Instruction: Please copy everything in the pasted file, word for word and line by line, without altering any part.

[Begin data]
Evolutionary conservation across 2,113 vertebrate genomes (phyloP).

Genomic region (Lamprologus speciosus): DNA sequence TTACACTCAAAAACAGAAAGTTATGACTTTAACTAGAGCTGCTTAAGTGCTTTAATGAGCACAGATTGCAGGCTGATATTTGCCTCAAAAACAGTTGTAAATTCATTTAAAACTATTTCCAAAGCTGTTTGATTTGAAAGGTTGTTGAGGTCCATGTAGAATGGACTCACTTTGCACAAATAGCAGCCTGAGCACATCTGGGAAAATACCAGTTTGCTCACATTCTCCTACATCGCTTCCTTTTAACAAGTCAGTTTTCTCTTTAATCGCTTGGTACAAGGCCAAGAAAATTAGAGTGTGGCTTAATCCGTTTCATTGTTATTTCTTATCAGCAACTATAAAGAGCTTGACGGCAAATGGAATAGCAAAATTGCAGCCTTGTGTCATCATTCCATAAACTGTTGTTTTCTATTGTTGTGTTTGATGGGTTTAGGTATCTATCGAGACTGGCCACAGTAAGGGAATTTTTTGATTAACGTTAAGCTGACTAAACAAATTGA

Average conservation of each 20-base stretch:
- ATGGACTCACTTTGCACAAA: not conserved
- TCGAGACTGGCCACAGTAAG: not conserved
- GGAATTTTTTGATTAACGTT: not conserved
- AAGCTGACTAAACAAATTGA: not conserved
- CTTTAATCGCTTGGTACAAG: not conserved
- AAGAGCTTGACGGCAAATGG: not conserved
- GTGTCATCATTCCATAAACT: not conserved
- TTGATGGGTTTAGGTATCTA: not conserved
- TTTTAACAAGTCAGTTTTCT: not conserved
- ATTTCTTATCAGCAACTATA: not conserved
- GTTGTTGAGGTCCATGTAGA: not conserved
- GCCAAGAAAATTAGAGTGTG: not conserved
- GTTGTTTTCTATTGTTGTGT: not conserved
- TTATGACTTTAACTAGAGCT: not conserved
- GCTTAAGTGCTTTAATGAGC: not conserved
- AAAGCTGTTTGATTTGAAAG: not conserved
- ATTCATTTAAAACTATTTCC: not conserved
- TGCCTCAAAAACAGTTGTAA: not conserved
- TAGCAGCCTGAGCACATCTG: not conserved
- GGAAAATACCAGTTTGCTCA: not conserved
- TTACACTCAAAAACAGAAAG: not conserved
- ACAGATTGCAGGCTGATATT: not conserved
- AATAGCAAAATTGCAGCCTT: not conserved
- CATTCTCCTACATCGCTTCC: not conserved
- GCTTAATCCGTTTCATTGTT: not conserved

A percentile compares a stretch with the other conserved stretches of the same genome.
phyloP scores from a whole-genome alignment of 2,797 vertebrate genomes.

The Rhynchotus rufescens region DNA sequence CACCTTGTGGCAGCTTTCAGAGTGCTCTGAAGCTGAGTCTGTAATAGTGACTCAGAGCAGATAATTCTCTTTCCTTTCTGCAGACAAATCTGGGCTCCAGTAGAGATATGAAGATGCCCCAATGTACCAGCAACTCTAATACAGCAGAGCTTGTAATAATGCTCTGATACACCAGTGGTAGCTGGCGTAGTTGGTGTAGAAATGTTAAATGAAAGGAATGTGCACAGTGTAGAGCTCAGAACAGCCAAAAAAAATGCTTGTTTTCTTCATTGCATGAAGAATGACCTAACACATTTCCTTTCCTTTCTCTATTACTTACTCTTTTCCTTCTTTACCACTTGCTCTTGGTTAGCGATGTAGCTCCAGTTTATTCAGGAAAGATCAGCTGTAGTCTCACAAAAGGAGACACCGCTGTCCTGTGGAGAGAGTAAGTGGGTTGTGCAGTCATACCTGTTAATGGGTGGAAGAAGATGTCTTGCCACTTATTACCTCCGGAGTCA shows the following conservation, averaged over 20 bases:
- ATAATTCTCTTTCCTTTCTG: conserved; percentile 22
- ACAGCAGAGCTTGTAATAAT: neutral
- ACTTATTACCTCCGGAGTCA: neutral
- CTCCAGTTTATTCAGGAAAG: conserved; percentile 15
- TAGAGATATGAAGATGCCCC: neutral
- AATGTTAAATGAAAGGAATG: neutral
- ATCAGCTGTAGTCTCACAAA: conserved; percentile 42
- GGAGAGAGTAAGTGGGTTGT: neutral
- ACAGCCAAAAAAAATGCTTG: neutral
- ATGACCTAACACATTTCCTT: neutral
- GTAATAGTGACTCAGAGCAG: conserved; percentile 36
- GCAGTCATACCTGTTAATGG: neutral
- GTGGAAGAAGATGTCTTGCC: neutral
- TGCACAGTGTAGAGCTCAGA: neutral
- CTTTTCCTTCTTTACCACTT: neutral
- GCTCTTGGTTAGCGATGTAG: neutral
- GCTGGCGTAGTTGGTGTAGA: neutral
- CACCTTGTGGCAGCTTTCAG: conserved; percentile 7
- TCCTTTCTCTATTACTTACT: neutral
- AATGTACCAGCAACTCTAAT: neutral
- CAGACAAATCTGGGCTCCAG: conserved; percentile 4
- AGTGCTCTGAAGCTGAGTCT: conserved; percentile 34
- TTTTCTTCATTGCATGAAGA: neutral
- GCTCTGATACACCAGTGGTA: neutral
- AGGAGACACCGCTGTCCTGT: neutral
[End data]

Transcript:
Evolutionary conservation across 2,113 vertebrate genomes (phyloP).

Genomic region (Lamprologus speciosus): DNA sequence TTACACTCAAAAACAGAAAGTTATGACTTTAACTAGAGCTGCTTAAGTGCTTTAATGAGCACAGATTGCAGGCTGATATTTGCCTCAAAAACAGTTGTAAATTCATTTAAAACTATTTCCAAAGCTGTTTGATTTGAAAGGTTGTTGAGGTCCATGTAGAATGGACTCACTTTGCACAAATAGCAGCCTGAGCACATCTGGGAAAATACCAGTTTGCTCACATTCTCCTACATCGCTTCCTTTTAACAAGTCAGTTTTCTCTTTAATCGCTTGGTACAAGGCCAAGAAAATTAGAGTGTGGCTTAATCCGTTTCATTGTTATTTCTTATCAGCAACTATAAAGAGCTTGACGGCAAATGGAATAGCAAAATTGCAGCCTTGTGTCATCATTCCATAAACTGTTGTTTTCTATTGTTGTGTTTGATGGGTTTAGGTATCTATCGAGACTGGCCACAGTAAGGGAATTTTTTGATTAACGTTAAGCTGACTAAACAAATTGA

Average conservation of each 20-base stretch:
- ATGGACTCACTTTGCACAAA: not conserved
- TCGAGACTGGCCACAGTAAG: not conserved
- GGAATTTTTTGATTAACGTT: not conserved
- AAGCTGACTAAACAAATTGA: not conserved
- CTTTAATCGCTTGGTACAAG: not conserved
- AAGAGCTTGACGGCAAATGG: not conserved
- GTGTCATCATTCCATAAACT: not conserved
- TTGATGGGTTTAGGTATCTA: not conserved
- TTTTAACAAGTCAGTTTTCT: not conserved
- ATTTCTTATCAGCAACTATA: not conserved
- GTTGTTGAGGTCCATGTAGA: not conserved
- GCCAAGAAAATTAGAGTGTG: not conserved
- GTTGTTTTCTATTGTTGTGT: not conserved
- TTATGACTTTAACTAGAGCT: not conserved
- GCTTAAGTGCTTTAATGAGC: not conserved
- AAAGCTGTTTGATTTGAAAG: not conserved
- ATTCATTTAAAACTATTTCC: not conserved
- TGCCTCAAAAACAGTTGTAA: not conserved
- TAGCAGCCTGAGCACATCTG: not conserved
- GGAAAATACCAGTTTGCTCA: not conserved
- TTACACTCAAAAACAGAAAG: not conserved
- ACAGATTGCAGGCTGATATT: not conserved
- AATAGCAAAATTGCAGCCTT: not conserved
- CATTCTCCTACATCGCTTCC: not conserved
- GCTTAATCCGTTTCATTGTT: not conserved

A percentile compares a stretch with the other conserved stretches of the same genome.
phyloP scores from a whole-genome alignment of 2,797 vertebrate genomes.

The Rhynchotus rufescens region DNA sequence CACCTTGTGGCAGCTTTCAGAGTGCTCTGAAGCTGAGTCTGTAATAGTGACTCAGAGCAGATAATTCTCTTTCCTTTCTGCAGACAAATCTGGGCTCCAGTAGAGATATGAAGATGCCCCAATGTACCAGCAACTCTAATACAGCAGAGCTTGTAATAATGCTCTGATACACCAGTGGTAGCTGGCGTAGTTGGTGTAGAAATGTTAAATGAAAGGAATGTGCACAGTGTAGAGCTCAGAACAGCCAAAAAAAATGCTTGTTTTCTTCATTGCATGAAGAATGACCTAACACATTTCCTTTCCTTTCTCTATTACTTACTCTTTTCCTTCTTTACCACTTGCTCTTGGTTAGCGATGTAGCTCCAGTTTATTCAGGAAAGATCAGCTGTAGTCTCACAAAAGGAGACACCGCTGTCCTGTGGAGAGAGTAAGTGGGTTGTGCAGTCATACCTGTTAATGGGTGGAAGAAGATGTCTTGCCACTTATTACCTCCGGAGTCA shows the following conservation, averaged over 20 bases:
- ATAATTCTCTTTCCTTTCTG: conserved; percentile 22
- ACAGCAGAGCTTGTAATAAT: neutral
- ACTTATTACCTCCGGAGTCA: neutral
- CTCCAGTTTATTCAGGAAAG: conserved; percentile 15
- TAGAGATATGAAGATGCCCC: neutral
- AATGTTAAATGAAAGGAATG: neutral
- ATCAGCTGTAGTCTCACAAA: conserved; percentile 42
- GGAGAGAGTAAGTGGGTTGT: neutral
- ACAGCCAAAAAAAATGCTTG: neutral
- ATGACCTAACACATTTCCTT: neutral
- GTAATAGTGACTCAGAGCAG: conserved; percentile 36
- GCAGTCATACCTGTTAATGG: neutral
- GTGGAAGAAGATGTCTTGCC: neutral
- TGCACAGTGTAGAGCTCAGA: neutral
- CTTTTCCTTCTTTACCACTT: neutral
- GCTCTTGGTTAGCGATGTAG: neutral
- GCTGGCGTAGTTGGTGTAGA: neutral
- CACCTTGTGGCAGCTTTCAG: conserved; percentile 7
- TCCTTTCTCTATTACTTACT: neutral
- AATGTACCAGCAACTCTAAT: neutral
- CAGACAAATCTGGGCTCCAG: conserved; percentile 4
- AGTGCTCTGAAGCTGAGTCT: conserved; percentile 34
- TTTTCTTCATTGCATGAAGA: neutral
- GCTCTGATACACCAGTGGTA: neutral
- AGGAGACACCGCTGTCCTGT: neutral